The first book I read after I decided to consciously educate myself to be a part of the movement was Sanyika Shakur’s “Monster” in the mid-‘90s. I was inspired by the sharpness of his ideas, his vocabulary and his grasp on history. I respected him in the same way I respected Tupac Shakur. I knew that one day I wanted to be able express myself as articulately as the two of them.
On the morning of Tuesday, June 19, the Senate Judiciary Committee’s Subcommittee on the Constitution, Civil Rights and Human Rights is having an important public hearing on “Reassessing Solitary Confinement.” This Senate hearing comes on the heels of widespread prisoner hunger strikes that have made the use of solitary confinement a central issue.
On May 22, brave prisoners at Virginia’s Red Onion State Prison began a hunger strike. A recently released prisoner discusses torture at Red Onion: “having your fingers broken, being bitten by dogs, being strapped to beds for days, being forced to defecate on yourself – I mean all of this has led to these men demanding to be treated as human beings.”
If we would have been self-transforming for the last 60, 50 years, there would not be millions of new slaves today and we would have the power to be making an impact and difference toward the building of the New World. Our teachers kept saying: “No matter what, we gotta keep pushing and growing. It’s the only way to continue our growth and become free.”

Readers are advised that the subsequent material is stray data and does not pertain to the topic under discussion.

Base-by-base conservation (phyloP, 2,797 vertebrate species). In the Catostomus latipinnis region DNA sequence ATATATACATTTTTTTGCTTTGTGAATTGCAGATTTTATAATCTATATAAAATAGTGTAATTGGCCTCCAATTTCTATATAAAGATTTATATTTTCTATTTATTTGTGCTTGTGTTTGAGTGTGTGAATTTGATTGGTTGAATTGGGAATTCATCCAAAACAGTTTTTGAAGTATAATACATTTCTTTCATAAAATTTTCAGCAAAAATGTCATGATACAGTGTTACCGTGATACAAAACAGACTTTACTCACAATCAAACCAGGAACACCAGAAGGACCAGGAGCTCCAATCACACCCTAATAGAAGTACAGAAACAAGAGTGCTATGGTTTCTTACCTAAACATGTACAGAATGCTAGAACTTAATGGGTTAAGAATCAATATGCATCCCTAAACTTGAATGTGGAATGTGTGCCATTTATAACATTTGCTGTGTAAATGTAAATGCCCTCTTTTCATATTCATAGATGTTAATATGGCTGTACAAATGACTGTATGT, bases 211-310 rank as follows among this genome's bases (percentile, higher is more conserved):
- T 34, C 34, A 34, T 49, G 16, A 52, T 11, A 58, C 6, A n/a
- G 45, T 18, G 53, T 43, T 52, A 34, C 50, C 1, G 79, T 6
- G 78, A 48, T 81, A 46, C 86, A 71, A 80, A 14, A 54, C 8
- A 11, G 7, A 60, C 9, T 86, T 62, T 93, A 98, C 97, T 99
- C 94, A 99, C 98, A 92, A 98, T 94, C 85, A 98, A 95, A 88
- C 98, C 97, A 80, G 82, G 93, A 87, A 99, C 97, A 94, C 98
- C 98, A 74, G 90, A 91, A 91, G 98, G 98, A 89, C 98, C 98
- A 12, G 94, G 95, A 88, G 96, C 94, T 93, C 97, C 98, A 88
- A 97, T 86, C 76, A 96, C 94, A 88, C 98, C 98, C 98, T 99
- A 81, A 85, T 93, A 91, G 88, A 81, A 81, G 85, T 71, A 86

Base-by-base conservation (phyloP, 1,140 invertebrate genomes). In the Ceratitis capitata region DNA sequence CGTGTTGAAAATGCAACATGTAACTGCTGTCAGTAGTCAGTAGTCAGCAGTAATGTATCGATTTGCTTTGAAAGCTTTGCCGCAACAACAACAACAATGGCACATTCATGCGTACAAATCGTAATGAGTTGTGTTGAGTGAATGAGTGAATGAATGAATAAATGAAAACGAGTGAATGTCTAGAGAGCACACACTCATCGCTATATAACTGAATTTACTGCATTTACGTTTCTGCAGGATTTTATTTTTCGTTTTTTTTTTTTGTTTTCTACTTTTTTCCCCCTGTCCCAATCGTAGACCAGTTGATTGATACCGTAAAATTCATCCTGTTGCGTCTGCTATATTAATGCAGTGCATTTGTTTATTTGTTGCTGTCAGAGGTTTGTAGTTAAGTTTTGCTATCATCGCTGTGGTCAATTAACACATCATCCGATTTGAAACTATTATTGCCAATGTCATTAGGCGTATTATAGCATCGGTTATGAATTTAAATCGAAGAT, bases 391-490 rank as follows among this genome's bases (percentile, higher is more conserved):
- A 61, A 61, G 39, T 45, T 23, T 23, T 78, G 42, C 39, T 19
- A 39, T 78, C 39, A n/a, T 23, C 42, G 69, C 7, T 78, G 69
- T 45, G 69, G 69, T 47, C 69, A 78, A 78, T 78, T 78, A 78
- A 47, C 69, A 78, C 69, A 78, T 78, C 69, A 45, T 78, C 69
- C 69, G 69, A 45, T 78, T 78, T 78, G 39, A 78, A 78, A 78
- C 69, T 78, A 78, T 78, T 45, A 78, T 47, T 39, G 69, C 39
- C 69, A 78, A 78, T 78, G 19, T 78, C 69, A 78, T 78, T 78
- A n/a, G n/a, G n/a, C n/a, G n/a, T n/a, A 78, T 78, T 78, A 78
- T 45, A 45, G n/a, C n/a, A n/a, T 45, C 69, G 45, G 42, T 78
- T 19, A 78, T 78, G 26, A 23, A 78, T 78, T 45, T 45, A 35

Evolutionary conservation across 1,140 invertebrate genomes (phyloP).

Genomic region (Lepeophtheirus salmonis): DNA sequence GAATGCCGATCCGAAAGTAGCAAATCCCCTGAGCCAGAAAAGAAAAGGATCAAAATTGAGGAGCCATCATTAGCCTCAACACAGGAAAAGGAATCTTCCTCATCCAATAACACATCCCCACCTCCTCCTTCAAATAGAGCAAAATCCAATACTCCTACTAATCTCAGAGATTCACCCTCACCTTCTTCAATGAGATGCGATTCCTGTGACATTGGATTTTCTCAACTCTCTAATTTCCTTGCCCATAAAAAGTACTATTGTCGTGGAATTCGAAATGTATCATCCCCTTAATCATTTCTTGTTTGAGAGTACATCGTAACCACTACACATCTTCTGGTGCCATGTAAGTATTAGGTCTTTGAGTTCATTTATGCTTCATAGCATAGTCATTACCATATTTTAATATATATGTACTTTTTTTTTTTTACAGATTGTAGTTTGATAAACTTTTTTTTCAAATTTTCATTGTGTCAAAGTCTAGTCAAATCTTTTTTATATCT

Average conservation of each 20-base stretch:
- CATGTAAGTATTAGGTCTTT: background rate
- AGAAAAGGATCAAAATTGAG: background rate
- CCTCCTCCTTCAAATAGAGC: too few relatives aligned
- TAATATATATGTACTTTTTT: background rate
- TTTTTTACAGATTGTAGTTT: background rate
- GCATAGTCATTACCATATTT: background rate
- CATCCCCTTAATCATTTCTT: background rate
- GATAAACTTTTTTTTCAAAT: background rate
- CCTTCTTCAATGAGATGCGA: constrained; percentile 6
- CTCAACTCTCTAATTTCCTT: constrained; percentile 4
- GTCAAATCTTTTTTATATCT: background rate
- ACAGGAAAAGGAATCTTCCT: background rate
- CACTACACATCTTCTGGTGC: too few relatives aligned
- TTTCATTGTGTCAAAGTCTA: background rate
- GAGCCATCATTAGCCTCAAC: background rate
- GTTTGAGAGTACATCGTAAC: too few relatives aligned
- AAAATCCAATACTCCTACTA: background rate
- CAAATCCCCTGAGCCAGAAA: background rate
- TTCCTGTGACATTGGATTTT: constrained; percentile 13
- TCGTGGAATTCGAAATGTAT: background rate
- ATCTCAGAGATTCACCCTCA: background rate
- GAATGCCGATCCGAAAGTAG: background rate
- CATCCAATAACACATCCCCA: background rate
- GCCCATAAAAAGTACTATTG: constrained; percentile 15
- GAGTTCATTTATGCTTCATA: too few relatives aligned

When the Occupy San Quentin rally ended, San Rafael police followed us to the Richmond Bridge. I don’t know if it was Jabari Shaw’s orange CDCR jumpsuit that kept them wondering – Is he an escapee, one of ours? – or if it was the sheer magnitude of fearlessness represented by women like Kelly, a former prisoner who would not let her traumatic experience silence her. One brother got so full looking at the guards on the other side of the gate watching that he looked like he was going to leap the gate and hurt someone as he recalled the violations of his person over and over again. Members of All of Us or None dropped everything to embrace him when he left the stage.
We are saddened by the news of the loss of our frontline immortal freedom fighter, Christian Alexander Gomez. Tragically, it’s believed to be fact that on Feb. 2, 2012, he died because of an infection he developed during the phases of our hunger strike here in CSP Corcoran ASU-1. It happened because of the medical staff and prison officials' negligence.